Warehouse A

Looking At Ourselves

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Lab Experiments Proving Out-Of-Body Experiences Are Real

By James Donahue

At first thought one might say that using goggles and a virtual reality computerized device would not prove or disprove reports of out-of-body experiences. Yet a careful analysis of just how this device was used, and the sensation of being out of the body tested, suggests that the machine is really helping science prove that people can lift the veil and fly around in the astral, sometimes without warning.

It appears that strapping on the goggles may have actually helped volunteers get out of their bodies and look at themselves from the "outside." Just how and why it happens appears to still be a subject of speculation.

Two different teams of scientists, from University College London, UK, and Swiss Federal Institute of Technology, Lausanne, conducted similar experiments with volunteers and using virtual and touch sensory devices, while the volunteers stood in front of video cameras and watched themselves from "out there."

In the experiment, volunteers observe a camera view of their own back, or at least a three-dimensional body that appears to be standing in front of them. When researchers stroked the backs of the volunteers with an object, the volunteer could see their virtual back being stroked. They reported the sensation of the virtual body as their own instead of a hologram.

Even when the camera was switched to film the back of a mannequin being stroked, instead of the real back, the volunteers still reported feeling as if the virtual mannequin body was their own. They felt the stroke.

And when the goggles were turned off, and the volunteers were guided back a few steps, then asked to walk back to there they had been originally standing, they overshot the target and returned to the position of their "virtual" self.

Leader of the UCL research, Dr. Henrik Ehrsson, said the experiments suggest that people regard the "self" from the point of visual observation, or "where the eyes are."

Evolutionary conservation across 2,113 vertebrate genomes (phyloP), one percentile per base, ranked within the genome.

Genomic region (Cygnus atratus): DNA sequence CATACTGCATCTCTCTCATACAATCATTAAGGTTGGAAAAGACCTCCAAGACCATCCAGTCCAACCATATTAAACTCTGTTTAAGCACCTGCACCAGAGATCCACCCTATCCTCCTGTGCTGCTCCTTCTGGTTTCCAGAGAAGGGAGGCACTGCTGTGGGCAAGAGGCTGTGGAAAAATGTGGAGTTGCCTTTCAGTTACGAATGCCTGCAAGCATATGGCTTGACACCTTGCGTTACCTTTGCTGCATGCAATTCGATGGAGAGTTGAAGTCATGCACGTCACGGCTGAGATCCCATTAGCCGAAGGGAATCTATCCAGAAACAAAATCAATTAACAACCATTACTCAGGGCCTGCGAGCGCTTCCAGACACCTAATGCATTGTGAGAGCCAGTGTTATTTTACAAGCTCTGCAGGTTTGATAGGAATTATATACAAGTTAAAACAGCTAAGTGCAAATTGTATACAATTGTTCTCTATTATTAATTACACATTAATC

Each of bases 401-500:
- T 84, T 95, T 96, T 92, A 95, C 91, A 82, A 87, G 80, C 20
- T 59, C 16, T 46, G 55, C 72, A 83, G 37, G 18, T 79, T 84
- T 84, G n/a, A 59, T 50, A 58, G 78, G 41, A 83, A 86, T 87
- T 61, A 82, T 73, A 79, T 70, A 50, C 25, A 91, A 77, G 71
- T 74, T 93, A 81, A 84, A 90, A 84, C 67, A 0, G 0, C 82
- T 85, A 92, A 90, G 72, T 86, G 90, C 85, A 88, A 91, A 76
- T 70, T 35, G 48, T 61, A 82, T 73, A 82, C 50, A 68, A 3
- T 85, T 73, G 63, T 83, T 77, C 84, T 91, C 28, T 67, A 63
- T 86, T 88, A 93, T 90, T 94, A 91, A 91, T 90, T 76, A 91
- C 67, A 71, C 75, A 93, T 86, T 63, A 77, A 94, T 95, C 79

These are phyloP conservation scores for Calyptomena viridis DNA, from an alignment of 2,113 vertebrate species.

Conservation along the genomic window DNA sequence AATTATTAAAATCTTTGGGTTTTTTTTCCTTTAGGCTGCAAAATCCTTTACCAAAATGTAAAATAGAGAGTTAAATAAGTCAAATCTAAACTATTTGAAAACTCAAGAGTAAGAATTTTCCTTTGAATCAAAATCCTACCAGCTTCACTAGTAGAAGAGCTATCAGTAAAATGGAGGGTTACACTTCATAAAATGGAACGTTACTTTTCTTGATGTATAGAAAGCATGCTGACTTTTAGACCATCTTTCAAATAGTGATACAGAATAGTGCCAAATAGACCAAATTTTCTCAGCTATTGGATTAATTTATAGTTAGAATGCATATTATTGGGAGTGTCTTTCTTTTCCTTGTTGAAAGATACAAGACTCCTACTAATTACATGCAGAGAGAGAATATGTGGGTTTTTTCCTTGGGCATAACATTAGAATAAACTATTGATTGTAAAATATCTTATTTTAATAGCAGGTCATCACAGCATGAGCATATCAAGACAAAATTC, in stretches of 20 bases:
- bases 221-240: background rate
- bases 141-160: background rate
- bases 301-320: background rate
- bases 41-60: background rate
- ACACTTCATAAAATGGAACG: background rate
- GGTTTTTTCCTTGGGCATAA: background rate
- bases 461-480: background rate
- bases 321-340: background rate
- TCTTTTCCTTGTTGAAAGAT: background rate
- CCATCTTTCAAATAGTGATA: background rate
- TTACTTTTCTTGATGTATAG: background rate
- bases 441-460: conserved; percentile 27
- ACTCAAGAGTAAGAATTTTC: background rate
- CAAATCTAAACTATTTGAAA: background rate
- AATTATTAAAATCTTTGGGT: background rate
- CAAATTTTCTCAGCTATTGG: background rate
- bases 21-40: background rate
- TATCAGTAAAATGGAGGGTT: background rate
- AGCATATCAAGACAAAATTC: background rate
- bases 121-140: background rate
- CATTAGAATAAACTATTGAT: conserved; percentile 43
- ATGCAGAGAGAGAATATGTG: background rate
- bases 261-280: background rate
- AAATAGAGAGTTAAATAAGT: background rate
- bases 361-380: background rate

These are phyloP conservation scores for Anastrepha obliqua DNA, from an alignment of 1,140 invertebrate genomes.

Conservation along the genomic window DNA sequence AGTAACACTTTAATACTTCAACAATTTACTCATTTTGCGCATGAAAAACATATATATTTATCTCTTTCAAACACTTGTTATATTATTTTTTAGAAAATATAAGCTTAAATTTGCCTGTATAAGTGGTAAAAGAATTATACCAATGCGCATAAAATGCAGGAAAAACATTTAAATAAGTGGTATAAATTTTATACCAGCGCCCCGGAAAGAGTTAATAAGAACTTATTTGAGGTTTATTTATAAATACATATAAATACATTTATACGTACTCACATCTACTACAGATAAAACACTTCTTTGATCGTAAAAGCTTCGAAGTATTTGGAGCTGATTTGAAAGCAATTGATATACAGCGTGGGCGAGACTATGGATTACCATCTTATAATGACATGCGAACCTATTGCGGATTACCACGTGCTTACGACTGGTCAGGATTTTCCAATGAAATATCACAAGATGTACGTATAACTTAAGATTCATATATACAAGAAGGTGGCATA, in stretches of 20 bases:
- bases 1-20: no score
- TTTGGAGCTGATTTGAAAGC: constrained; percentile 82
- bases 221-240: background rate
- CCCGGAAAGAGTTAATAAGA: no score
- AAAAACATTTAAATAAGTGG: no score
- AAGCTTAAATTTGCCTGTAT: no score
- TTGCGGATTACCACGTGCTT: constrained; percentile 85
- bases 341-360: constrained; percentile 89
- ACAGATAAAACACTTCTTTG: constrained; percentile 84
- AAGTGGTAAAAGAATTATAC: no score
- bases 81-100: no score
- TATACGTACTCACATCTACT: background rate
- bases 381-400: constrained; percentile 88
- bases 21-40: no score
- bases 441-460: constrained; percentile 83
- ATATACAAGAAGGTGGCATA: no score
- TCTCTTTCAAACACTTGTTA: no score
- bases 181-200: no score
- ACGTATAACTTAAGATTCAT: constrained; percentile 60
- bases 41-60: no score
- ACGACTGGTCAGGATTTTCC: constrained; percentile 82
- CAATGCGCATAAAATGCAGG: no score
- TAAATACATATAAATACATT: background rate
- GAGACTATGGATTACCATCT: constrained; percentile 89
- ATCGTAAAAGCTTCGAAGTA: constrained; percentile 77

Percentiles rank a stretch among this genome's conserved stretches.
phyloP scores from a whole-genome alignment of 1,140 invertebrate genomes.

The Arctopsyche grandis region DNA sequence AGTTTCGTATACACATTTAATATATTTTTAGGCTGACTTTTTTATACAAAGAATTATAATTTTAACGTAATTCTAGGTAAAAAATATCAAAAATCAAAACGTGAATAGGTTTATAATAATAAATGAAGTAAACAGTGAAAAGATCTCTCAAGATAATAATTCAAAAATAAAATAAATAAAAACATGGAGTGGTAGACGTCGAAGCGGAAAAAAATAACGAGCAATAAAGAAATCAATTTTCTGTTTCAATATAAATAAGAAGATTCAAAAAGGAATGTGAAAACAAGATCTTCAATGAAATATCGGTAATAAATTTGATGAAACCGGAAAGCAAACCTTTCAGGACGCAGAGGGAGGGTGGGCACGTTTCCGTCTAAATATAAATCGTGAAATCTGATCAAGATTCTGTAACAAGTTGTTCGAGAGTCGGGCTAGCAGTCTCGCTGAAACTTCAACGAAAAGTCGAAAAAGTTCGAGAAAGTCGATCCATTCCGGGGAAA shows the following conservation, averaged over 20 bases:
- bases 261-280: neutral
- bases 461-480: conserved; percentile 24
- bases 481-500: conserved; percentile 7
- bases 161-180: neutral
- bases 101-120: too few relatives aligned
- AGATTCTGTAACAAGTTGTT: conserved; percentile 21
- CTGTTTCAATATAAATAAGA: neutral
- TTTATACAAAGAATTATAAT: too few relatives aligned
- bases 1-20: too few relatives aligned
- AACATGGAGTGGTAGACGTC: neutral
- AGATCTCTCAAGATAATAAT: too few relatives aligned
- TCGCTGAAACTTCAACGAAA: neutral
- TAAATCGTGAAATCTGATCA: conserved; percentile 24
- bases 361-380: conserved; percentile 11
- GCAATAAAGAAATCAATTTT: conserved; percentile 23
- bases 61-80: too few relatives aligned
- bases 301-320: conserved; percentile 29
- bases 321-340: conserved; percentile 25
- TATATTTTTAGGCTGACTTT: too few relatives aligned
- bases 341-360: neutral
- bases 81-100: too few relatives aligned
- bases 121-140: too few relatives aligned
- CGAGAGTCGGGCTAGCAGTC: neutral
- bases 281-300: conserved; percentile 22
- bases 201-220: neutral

Somehow that does not seem like news to those of us outside the scientific world, who simply use common sense to come to the same understanding. Since we observe the world around us from the brain matter that gives us vision, this is a natural understanding of how we perceive ourselves, and where we are located in relation to everything around us. It is not reality, however.

Neither the eyes, nor the brain, are the complete person. Blind people develop the ability to have acute awareness through the other senses, including taste, smell, touch and hearing, thus developing an altogether different perspective of "self." And there is an old saying among students of the esoteric that rings true here . . . we are not the body. There is another phrase used often by Prophet Aaron C. Donahue: "The mind is not the brain."

While the virtual reality experiments open many questions regarding the human perceptions of self awareness, they have only begun to touch upon the amazing ability by some people to slip out of the body at will and travel throughout the universe, and at incredible speeds.

We can, for example, travel hundreds of miles in an instant to visit relatives and friends. And we also can travel to distant planets, merely by thinking our way there. This writer finds it unproductive to do this, however, since we usually cannot understand what we are looking at once we get there.

There is a suspicion that we all travel outside the body more than we realize . . . usually during our sleep. Sometimes our dreams can be linked with our travels, but not always.

The late Robert Monroe, who founded the Monroe Institute as a place for advanced study of out-of-body travels and how to control them, wrote at least two books on his personal experiences out of the body. He said he was driven to establish the research center because he kept slipping out of his body every time he took a nap. Before he knew it, he said he found himself floating around near the ceiling, looking back at his body lying reclined on a couch or bed below.

Monroe said at first he thought there was something physically or mentally wrong and sought treatment. But when doctors said he was in perfect health, and he learned that other people have similar experiences, he began researching the phenomenon.

The teams now delving into out-of-body experiences in the UK and Switzerland might do well to visit the Monroe Institute in Faber, Virginia, and find out what Monroe's team learned during their years of research.